Swallowing problems in dogs is referred to as dysphagia. There are many causes of dysphagia. It may be a sign of a small problem or a more severe illness or injury. Early diagnosis is important to insure appropriate treatment. Bring your dog to the veterinarian for appropriate diagnosis at the first signs of swallowing problems.
If you dog exhibits any signs of swallowing problems, it should immediately be taken to the veterinarian for appropriate diagnosis. Swallowing problems in dogs can be very painful and if left untreated can lead to malnutrition, pneumonia or even death.
It is very important that the cause of the swallowing problem be diagnosed correctly. Your veterinarian will examine your dogs head and mouth. They will then probably require a complete oral examination requiring sedation. The veterinarian may also request blood tests, urinalysis and potentially X-rays of the head, neck and chest. Additional specialized diagnostic tests may also be requested to confirm diagnosis of the swallowing problem.
Swallowing problems in dogs have many potential causes. These include:
Nerve dysfunctions Inflammation, or damage, of the chewing muscles, tongue, gums, mouth or pharynx Muscular dystrophies Muscle paralysis due to rabies, tetanus, tick bites or botulism Injury to the mouth, jaw or tongue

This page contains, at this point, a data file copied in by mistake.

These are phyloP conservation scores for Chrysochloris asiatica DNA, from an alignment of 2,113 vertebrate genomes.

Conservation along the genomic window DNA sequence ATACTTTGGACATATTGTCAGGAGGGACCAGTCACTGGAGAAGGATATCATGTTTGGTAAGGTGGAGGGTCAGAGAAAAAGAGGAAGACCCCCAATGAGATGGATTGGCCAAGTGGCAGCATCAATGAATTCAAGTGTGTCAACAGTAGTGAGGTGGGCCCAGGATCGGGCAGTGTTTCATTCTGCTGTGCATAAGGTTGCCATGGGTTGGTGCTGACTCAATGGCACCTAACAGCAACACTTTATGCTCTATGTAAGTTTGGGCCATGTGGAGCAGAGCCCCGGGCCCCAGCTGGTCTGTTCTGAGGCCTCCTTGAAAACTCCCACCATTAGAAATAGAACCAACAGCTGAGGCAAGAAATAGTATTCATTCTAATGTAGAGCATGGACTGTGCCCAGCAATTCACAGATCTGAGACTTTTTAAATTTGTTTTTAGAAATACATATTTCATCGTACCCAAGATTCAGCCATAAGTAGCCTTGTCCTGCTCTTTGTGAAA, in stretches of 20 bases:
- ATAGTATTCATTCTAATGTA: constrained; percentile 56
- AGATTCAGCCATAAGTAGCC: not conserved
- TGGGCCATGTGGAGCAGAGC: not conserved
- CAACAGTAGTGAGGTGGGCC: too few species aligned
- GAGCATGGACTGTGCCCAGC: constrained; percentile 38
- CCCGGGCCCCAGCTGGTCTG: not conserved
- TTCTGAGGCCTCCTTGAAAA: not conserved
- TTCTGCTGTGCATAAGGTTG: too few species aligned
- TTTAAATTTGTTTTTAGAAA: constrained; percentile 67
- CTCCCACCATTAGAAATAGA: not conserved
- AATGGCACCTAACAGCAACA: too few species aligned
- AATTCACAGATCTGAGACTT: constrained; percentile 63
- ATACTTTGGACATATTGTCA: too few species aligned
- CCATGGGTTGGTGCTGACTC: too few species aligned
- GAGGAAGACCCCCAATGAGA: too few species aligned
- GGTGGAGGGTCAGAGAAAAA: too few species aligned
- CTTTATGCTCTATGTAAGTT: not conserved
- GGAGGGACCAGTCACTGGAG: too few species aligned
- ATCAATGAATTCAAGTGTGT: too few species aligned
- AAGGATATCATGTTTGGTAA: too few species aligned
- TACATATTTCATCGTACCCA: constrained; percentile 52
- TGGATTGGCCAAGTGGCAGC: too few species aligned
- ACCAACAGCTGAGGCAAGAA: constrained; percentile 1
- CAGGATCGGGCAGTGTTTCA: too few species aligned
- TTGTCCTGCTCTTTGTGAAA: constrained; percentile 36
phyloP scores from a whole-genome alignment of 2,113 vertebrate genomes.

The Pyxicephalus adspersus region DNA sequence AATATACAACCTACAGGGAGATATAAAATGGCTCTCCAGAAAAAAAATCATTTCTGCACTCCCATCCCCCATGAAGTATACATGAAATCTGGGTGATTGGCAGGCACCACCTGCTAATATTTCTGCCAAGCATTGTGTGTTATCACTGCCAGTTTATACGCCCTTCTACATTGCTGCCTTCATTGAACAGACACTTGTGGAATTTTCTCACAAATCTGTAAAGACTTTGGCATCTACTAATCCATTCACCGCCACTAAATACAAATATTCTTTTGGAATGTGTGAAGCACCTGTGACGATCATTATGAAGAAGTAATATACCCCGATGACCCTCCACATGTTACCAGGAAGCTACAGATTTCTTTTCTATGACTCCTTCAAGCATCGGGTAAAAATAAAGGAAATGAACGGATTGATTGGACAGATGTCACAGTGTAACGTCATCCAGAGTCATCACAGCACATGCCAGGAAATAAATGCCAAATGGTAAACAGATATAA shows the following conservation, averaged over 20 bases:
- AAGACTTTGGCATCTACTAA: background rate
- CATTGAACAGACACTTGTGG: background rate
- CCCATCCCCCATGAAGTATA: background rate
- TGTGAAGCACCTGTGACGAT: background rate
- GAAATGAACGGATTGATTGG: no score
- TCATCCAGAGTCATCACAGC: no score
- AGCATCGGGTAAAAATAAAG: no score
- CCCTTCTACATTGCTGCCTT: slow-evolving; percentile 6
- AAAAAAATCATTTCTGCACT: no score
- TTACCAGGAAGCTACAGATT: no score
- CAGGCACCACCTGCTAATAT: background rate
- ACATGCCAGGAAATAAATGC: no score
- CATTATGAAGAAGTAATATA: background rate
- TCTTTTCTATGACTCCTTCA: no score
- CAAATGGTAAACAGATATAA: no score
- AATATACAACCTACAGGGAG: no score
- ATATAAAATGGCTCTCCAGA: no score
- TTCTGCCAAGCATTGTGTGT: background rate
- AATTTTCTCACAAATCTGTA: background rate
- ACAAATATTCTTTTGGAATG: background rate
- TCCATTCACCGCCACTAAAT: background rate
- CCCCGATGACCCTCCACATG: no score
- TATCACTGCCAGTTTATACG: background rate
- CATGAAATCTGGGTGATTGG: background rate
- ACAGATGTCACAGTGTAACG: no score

Fractured bones or teeth Dental issues Foreign body Cyst, tumor or granuloma Airway disease Poisoning Immune disorders
The most commonly reported symptoms of swallowing problems are coughing, nasal discharge and vomiting. Other symptoms may include:
Drooling Bloody saliva Excess saliva Unable to keep food in the mouth Numerous swallowing attempts Loss of appetite Weight loss Mouth pain Halitosis Muscle weakness Gagging
The treatment for swallowing problems will vary depending on the diagnosed cause. Treatment should begin as early as possible and may include:
Dietary changes -- softer food may be recommended Feeding tube or intravenous feeding Antibiotics -- to combat bacteria Surgery Medication specific to underlying disease Steroids - to treat inflammation
Always check with your veterinarian before changing your pet’s diet, medication, or physical activity routines. This information is not a substitute for a vet’s opinion.